The Chief of Staff at the Office of the President, Akosua Frema Osei-Opare, is advocating for increased investments in educating the girl child in Ghana as a tool to end the spread of HIV/AIDS.
Speaking at the 2023 World AIDS Day National Durbar organized by the Ghana AIDS Commission, she revealed that gender inequality is one of the major reasons for the disproportionate HIV disease burden among women and girls.
According to her, two out of three Ghanaians living with HIV are women, with four out of five new infections being found in young adolescent girls and young women aged between 15 and 24 years.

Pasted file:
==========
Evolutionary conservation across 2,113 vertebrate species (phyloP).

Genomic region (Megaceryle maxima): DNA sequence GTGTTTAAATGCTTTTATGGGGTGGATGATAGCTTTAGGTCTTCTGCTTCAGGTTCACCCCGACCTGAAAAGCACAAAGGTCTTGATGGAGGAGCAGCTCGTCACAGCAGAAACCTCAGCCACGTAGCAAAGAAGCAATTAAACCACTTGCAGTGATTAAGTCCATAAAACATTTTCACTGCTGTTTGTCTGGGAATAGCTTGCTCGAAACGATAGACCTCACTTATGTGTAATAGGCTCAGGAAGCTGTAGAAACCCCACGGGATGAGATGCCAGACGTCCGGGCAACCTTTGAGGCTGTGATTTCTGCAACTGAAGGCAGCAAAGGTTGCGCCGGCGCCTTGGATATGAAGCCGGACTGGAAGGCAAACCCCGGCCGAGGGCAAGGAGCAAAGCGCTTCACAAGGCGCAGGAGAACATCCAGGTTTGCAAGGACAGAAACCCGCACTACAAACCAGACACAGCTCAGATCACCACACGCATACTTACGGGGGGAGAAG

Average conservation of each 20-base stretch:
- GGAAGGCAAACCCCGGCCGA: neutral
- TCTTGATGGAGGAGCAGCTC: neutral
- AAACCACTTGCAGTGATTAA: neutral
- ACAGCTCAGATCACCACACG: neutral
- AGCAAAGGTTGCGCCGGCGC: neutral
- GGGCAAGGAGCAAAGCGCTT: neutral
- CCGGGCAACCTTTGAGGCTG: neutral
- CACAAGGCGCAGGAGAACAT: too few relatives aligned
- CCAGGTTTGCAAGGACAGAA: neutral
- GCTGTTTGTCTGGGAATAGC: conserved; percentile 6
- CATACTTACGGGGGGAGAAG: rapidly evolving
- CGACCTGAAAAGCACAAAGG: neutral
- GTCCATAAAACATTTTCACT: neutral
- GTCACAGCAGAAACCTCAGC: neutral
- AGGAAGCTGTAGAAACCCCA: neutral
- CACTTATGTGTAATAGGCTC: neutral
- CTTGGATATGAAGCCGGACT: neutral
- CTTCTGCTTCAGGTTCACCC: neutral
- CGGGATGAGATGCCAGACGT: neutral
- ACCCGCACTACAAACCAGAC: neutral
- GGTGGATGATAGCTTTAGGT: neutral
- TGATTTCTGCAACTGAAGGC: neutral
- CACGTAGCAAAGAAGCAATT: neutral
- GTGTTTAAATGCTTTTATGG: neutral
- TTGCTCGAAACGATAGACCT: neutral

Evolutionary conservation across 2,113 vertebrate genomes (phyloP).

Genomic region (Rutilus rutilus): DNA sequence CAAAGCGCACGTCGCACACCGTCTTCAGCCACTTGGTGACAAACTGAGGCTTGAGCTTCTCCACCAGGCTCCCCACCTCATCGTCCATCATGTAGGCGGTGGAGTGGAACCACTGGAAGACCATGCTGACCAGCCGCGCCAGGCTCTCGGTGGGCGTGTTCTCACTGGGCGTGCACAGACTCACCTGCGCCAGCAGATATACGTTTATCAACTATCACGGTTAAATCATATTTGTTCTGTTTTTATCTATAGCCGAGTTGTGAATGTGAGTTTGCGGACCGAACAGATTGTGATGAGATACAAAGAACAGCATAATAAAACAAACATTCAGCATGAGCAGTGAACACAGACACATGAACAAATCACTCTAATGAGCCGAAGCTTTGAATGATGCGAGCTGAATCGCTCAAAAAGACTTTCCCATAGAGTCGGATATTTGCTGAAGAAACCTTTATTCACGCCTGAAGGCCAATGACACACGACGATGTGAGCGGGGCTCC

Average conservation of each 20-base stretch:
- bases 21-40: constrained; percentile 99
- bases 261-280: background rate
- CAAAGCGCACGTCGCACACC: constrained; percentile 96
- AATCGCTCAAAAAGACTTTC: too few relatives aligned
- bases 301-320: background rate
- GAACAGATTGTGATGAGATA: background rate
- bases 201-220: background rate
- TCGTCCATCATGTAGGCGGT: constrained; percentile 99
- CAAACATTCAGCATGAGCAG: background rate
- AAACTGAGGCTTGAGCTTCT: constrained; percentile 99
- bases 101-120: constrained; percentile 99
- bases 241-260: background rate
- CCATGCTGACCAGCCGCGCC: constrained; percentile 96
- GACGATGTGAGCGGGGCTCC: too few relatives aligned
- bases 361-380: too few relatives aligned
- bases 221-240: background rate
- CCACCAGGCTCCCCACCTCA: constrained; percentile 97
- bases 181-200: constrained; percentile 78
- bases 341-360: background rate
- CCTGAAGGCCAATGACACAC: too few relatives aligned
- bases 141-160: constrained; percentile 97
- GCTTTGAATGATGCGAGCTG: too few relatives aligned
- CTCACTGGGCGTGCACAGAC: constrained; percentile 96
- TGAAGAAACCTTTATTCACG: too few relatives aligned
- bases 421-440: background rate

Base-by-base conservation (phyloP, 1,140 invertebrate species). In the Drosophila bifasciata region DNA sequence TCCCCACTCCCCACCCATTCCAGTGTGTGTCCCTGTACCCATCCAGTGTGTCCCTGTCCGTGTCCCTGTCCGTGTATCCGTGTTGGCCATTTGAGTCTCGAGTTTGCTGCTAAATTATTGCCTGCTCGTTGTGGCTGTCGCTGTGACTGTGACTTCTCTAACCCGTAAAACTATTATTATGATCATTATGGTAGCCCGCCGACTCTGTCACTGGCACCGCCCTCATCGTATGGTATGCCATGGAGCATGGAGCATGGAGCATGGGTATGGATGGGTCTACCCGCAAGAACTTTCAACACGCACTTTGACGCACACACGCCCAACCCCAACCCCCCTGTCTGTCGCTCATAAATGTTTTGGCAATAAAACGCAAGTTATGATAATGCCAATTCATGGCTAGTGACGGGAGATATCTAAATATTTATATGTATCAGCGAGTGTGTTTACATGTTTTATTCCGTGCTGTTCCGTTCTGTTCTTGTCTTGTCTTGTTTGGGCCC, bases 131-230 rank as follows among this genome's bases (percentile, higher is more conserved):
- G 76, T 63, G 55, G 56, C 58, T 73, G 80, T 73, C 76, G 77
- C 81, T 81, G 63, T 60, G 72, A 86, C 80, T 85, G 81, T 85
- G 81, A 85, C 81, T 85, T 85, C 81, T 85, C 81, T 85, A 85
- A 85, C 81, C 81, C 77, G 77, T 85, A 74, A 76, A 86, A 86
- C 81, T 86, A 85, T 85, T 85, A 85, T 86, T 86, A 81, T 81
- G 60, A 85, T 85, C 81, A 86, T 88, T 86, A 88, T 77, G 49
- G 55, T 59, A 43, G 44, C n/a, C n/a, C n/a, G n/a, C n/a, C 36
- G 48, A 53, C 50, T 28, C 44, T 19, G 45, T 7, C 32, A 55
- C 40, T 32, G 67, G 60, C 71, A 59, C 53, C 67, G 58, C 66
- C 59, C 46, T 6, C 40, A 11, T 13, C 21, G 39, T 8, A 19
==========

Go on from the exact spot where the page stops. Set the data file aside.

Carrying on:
“For us to end AIDS, we must eliminate inequalities, stigma, and discrimination in every form of its manifestations by educating the girl child,” she said.
Further speaking, she highlighted some forms of structural inequalities that deter infected young girls and women from seeking medical attention when needed.
“Today, the world is off track from delivering on the set commitment to end AIDS by 2030. This is not because of a lack of knowledge or tools to beat AIDS, but because of structural inequalities that obstruct proven solutions to HIV prevention and treatment. Gender inequalities, stigma, or discrimination associated with populations at higher risk of HIV restrain people from accessing prevention and treatment services,” she added.